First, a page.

The chart below shows the performance reached in operations by seconds for different object size 24KB, 32KB, 64KB, 128KB, 256KB, 512KB, 1MB, 2800KB. The later object size correspond to the average object size stored in Cloudwatt’s object store (take a look at this project swift-account-stats). For each object size we have 4 bars one for each kind of operation. Note that Y axis is on a logarithmic scale.

Performance remains similar up to 64KB object and then begins to decrease. The cluster can handle 7000 read ops/second and 3800 create/update ops/second for object up to 64KB.

This chart shows the same results as above but displays the bandwidth in MB/second revealing that we quickly reached the bandwidth limit of the network for 512KB object and wider objects. The network architecture used for this benchmark was undersized and at least we should have used 2 NICs on proxy hosts one for client inbound/outbound data (ssbench worker) and one for access the storage network.

During high load three components are heavily solicited thus CPU, disk IO and network bandwidth. Our benchmark tests shown us that proxy process are really CPU intensive so you need to carefully size your proxy hosts when designing your cluster. For storage node disk performance is crucial and having some disk that perform badly can significantly decrease the overall performance of the cluster. Be sure to evaluate hard disks before integrating them into your cluster (fio is a good tool to benchmark storage devices).

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  1. there’s a slight contradiction in the blog. You said:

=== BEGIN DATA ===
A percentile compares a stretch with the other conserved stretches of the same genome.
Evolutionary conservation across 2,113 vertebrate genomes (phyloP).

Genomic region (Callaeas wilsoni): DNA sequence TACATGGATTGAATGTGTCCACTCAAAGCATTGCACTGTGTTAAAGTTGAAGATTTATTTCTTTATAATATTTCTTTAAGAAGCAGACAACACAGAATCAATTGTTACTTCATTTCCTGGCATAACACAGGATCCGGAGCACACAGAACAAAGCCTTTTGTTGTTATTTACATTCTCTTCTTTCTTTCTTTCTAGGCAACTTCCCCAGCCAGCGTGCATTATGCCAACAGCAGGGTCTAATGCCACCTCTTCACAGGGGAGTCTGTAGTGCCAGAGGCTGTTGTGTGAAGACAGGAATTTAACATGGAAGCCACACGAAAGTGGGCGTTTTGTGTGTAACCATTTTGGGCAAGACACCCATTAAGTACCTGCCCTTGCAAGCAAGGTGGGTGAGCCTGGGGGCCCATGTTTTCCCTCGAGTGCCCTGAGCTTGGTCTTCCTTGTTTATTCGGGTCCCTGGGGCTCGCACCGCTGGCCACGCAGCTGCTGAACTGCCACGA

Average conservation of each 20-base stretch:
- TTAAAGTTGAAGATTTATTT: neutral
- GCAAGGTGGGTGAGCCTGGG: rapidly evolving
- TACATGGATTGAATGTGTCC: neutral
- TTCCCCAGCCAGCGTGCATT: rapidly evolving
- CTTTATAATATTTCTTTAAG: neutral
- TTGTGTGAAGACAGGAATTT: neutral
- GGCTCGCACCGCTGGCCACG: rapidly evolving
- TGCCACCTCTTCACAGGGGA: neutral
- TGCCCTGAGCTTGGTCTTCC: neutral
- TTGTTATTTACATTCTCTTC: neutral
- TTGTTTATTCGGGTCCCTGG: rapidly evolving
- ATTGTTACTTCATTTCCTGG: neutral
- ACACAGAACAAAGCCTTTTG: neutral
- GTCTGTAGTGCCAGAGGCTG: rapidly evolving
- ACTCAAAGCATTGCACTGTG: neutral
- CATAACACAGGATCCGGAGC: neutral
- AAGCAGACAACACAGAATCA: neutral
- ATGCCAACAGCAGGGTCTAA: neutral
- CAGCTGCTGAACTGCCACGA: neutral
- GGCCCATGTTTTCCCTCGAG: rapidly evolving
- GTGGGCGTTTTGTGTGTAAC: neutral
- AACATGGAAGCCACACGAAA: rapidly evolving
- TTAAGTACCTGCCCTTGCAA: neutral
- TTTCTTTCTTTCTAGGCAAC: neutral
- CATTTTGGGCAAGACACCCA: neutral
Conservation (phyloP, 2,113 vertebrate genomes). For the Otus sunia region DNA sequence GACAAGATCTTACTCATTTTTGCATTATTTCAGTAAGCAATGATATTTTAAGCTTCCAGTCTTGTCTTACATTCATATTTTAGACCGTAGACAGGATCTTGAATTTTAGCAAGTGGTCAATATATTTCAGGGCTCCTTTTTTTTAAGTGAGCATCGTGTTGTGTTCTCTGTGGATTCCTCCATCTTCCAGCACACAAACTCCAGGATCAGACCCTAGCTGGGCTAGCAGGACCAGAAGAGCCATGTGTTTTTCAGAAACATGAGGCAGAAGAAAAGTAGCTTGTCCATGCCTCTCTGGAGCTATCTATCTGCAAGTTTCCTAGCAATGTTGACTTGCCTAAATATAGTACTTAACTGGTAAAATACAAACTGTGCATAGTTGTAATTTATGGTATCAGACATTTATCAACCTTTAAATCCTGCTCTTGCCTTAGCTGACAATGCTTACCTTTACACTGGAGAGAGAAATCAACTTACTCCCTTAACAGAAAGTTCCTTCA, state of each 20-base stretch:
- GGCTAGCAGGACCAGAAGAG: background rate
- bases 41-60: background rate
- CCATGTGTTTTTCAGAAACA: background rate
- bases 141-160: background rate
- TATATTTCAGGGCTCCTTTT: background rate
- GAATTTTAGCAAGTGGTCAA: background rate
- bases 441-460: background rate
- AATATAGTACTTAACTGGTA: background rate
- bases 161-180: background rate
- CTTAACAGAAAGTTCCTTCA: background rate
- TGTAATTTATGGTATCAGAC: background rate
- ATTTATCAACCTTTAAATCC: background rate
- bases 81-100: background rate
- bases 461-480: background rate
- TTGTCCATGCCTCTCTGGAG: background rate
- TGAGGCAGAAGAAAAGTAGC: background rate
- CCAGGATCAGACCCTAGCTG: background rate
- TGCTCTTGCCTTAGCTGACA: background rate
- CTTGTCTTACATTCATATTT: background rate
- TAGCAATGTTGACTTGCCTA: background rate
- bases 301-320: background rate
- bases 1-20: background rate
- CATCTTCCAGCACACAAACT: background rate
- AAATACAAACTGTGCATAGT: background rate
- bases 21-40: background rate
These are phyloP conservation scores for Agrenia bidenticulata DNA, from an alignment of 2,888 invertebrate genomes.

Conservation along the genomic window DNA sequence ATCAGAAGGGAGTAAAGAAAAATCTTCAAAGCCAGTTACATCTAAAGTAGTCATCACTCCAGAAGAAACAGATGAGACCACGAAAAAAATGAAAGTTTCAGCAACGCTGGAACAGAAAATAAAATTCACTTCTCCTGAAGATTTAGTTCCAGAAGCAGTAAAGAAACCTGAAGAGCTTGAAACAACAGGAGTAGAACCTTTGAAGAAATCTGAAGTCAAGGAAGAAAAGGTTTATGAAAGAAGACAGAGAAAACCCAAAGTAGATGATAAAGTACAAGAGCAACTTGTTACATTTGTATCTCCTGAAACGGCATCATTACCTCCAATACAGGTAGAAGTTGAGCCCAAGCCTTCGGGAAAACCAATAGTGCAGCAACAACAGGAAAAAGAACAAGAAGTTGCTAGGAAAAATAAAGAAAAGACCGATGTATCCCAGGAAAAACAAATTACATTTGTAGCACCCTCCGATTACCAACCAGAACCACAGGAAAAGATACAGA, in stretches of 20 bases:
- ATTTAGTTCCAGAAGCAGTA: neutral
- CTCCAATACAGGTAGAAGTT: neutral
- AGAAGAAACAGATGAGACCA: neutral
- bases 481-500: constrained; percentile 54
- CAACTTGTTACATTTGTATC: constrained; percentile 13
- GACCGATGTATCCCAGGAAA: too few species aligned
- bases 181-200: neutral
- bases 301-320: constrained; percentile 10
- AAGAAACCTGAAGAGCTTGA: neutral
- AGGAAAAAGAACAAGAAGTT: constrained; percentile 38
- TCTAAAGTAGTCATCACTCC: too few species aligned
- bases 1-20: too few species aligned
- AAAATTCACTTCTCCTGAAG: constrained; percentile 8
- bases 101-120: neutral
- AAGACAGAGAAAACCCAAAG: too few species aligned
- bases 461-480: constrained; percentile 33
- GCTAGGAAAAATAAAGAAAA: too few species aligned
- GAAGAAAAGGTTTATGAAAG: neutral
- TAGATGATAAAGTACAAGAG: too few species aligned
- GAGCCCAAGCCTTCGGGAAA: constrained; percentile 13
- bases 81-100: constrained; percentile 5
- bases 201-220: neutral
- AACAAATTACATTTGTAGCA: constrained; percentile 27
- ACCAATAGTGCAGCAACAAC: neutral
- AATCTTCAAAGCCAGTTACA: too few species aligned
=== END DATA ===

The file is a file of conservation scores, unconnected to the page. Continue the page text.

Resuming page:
“Below this is one of our scenario targeted to only perform read operation on 24KB objects:”
    however the CRUD profile of [100,0,0,0]in the blog indicates that only PUTs will be performed. There will be no READS, Updates, or deletes performed.

  2. The “crud_profile”: [100, 0, 0, 0]
    indicates 100% CREATE operations not READs as stated in the text.

    • Hello Andrey !

      Sorry for this late response, as you read in the article on each storage node there was 25 internal hard drives and 12 external disks behind a DELL MD1200 card.
      The internal disks was : SEAGATE ST91000640SS. The external disks was : SEAGATE ST1000NM0001.

  3. Sorry, I’m new to the ssbench tool. I have a simple topology with just one storage node and one ssbench tool (RelHat Linux)

    storage node————–ssbench

    I should be able to run ssbench –worker process and ssbench master on the same ssbench tool machine. Correct?

    Thanks

    • Hello,

      Yes usually it is the first way to run ssbench, you will have the ssbench master and one or many workers running on the same host. Running workers on one or many other hosts is useful when you cannot reach the limit in term of request capacity handling of you Swift cluster. This can occurred when the output bandwidth or CPU power is limited on you ssbench host but with your architecture this will probably not happen.
      You can have a look at https://github.com/openstack/swift-bench too that is a bit more simple to begin with Swift benchmark.

      Cheers,
      Fabien